Direct Flights From Iran<br />

by Galia Miller Sprung<br />

How was Saturday night’s missile<br />

attack from Iran different<br />

from all other attacks? On all<br />

other nights, missile attacks come from<br />

the south or the north. On this night,<br />

missiles came from the east.<br />

What do you do when hundreds of<br />

armed drones and missiles are heading<br />

towards your country, your home?<br />

You wait.<br />

Not much else to do. Our secure<br />

room, mamad, has been ready for over<br />

six months — comfort, sustainable<br />

food, water and important items (old 8<br />

and Super 8 movies!). We watch news<br />

stations, listen to reports and share<br />

funny memes and jokes on social media<br />

groups. It’s amazing how quickly these<br />

get written and sent. “First direct flights<br />

from Iran to Israel since 1979.” We laugh<br />

and wait with varying degrees of anxiety.<br />

At 1 a.m., I decide I have time to take<br />

a shower before the 2 a.m. ETA for Iran’s<br />

missiles. If we lose electricity, there’s no<br />

hot water.<br />

At 1:55 a.m., the house shakes with<br />

loud booms. I admit I am somewhat<br />

surprised. We live in the middle of the<br />

30 | SDJEWISHJOURNAL.COM May 2024<br />

What do you do<br />

when hundreds<br />

of armed drones<br />

and missiles are<br />

heading towards<br />

your country,<br />

your home?<br />

country, and “routine” missiles from<br />

Gaza in the south or Lebanon in the<br />

north don’t usually make it to us. My<br />

husband and I look at each other, “It’s<br />

started.” We did not hear an air raid<br />

siren, not even faintly. Our community’s<br />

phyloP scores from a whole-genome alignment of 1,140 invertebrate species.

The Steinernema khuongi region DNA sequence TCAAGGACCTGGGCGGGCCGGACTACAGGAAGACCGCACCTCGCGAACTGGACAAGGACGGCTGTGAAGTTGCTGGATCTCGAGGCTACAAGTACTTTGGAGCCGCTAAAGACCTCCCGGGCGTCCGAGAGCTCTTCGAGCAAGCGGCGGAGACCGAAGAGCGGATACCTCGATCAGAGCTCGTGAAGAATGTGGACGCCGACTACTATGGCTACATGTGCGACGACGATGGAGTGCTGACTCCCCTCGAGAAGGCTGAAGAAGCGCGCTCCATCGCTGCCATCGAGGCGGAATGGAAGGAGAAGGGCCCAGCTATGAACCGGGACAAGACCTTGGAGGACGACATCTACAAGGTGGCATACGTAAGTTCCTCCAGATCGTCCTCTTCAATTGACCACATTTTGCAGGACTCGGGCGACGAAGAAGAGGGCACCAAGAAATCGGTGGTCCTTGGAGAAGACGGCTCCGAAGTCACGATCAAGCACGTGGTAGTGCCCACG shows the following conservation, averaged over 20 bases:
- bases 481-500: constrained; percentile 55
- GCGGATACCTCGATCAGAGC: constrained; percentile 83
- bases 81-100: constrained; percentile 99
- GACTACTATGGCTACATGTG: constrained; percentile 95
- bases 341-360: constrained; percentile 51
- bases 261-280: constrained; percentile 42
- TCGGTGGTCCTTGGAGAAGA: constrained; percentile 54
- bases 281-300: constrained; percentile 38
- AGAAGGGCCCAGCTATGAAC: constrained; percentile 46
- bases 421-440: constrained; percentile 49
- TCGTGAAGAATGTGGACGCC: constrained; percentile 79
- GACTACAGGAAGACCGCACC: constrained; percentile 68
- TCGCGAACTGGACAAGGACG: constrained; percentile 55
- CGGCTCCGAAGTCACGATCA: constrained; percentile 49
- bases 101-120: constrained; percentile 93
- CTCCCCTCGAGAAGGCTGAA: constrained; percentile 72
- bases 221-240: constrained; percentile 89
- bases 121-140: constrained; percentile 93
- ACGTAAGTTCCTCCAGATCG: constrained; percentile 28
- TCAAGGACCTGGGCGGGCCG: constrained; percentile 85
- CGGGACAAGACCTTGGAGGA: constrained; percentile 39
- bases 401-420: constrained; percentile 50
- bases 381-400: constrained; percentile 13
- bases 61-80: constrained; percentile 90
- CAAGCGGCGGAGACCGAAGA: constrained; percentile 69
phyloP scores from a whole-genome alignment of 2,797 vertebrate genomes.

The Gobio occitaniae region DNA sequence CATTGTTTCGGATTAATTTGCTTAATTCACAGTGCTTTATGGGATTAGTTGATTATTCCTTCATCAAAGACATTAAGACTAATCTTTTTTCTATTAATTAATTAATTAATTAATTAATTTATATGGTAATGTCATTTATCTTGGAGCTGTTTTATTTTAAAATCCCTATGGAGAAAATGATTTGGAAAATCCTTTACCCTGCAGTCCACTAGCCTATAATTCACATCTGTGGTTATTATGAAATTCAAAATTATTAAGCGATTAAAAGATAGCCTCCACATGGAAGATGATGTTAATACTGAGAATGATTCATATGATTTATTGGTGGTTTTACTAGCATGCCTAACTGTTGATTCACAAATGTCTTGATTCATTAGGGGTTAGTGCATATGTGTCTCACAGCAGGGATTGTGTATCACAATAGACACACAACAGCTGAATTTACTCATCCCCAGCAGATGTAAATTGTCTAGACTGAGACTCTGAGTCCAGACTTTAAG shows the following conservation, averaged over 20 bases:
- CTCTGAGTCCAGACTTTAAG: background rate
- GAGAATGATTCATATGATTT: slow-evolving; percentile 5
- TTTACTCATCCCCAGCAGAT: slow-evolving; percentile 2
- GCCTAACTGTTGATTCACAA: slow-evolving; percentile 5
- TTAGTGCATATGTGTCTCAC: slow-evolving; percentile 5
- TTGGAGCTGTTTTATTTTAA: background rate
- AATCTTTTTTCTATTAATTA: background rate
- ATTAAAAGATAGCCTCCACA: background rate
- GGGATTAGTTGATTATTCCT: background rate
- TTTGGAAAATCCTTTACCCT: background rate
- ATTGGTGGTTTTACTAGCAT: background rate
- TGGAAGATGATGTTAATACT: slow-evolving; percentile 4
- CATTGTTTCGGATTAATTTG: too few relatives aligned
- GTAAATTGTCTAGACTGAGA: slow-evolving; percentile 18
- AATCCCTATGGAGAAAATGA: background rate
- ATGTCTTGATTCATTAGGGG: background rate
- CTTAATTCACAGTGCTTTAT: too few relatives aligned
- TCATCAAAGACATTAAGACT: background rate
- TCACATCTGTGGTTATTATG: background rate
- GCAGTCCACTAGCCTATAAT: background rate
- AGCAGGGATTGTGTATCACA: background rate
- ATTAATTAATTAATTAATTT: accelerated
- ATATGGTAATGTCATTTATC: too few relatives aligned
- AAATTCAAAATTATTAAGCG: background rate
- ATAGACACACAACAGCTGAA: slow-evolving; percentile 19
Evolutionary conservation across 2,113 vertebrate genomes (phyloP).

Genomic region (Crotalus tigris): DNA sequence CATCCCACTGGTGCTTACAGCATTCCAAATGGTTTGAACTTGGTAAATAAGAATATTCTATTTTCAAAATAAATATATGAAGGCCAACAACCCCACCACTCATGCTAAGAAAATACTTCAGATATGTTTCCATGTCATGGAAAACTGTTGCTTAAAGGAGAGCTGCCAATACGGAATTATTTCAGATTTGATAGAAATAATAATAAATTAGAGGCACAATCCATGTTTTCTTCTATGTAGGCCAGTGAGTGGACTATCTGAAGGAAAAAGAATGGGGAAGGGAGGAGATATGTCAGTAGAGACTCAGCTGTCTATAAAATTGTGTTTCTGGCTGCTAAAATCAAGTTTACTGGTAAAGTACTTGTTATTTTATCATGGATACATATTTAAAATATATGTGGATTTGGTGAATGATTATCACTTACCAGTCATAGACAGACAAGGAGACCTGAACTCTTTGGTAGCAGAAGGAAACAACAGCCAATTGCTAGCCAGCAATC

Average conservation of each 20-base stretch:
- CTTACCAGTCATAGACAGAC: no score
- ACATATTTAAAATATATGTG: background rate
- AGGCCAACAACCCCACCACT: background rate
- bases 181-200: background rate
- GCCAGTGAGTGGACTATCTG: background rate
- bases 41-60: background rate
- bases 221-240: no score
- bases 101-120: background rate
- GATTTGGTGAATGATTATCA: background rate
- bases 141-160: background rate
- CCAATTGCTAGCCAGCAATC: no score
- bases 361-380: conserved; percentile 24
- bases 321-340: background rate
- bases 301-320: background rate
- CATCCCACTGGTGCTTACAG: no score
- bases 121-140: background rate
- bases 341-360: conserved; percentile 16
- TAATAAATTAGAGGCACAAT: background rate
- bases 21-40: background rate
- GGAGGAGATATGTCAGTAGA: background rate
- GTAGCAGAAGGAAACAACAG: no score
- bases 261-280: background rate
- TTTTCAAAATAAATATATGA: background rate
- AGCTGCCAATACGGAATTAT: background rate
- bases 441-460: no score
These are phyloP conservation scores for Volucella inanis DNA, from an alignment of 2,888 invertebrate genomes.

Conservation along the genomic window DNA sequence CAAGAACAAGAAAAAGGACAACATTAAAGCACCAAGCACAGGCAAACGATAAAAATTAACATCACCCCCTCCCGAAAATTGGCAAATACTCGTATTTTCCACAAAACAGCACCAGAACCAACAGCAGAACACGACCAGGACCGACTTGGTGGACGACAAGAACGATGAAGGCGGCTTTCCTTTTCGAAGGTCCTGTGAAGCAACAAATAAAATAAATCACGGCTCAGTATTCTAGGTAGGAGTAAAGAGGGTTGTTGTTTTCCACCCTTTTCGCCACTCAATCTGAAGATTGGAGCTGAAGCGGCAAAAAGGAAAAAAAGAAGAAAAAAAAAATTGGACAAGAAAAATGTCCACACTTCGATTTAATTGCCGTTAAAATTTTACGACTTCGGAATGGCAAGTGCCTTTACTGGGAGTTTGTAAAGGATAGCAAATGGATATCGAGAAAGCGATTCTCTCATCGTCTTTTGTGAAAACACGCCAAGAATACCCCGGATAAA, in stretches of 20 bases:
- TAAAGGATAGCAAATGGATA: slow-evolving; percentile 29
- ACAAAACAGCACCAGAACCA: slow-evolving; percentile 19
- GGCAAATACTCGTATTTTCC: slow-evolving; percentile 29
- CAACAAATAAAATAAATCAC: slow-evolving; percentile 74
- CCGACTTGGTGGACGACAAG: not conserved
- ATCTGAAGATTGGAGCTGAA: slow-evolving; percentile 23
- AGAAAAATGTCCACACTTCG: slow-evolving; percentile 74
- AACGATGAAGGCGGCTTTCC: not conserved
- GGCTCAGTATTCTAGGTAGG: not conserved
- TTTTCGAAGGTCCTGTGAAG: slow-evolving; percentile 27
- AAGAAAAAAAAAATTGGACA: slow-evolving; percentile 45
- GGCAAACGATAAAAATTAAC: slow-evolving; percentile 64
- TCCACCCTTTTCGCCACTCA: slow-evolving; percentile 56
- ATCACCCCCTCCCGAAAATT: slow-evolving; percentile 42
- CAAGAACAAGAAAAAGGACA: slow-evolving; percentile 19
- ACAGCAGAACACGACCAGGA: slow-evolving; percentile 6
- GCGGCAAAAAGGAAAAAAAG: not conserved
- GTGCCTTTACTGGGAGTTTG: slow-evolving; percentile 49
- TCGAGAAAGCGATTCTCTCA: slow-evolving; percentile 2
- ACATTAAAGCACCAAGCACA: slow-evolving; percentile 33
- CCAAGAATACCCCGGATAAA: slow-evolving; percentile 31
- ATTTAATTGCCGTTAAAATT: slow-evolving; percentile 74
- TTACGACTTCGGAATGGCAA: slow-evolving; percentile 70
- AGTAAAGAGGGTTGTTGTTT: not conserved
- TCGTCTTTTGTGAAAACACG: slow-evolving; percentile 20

name did not automatically appear<br />

on the TV screen. This happens if a<br />

community is under the immediate<br />

threat of being hit by missiles, or, more<br />

likely, being hit by deadly pieces of<br />

shrapnel after our anti-missile missiles<br />

intercept them. So no, we do not grab our<br />

laptops and run to our mamad.<br />

“We had loud booms. Did you?” ask<br />

social media messages from various<br />

parts of Israel. We continue to watch<br />

TV, and I get a sense of which areas are<br />

experiencing the same. Another boom.<br />

And another. I text my daughters, who<br />

live 50 miles away. It’s 3 a.m. No one<br />

is sleeping. They live somewhere on<br />

the long border with Jordan and, like<br />

us, are low on the list of our enemies’<br />

targets. But this night is different from<br />

all other nights. They get a chance to<br />

experience shattering explosions from<br />

interceptions. 3:30 a.m. A text from one<br />

of our granddaughters from her base,<br />

checking up on us.<br />

Were we afraid? Not so much. In<br />

denial? No. No denial after October 7.<br />

Still, by 4 a.m., awake, talking and texting<br />

with family and friends in America, we<br />

decided to sleep in our mamad. Truth<br />

be told, it’s mainly because the bedroom<br />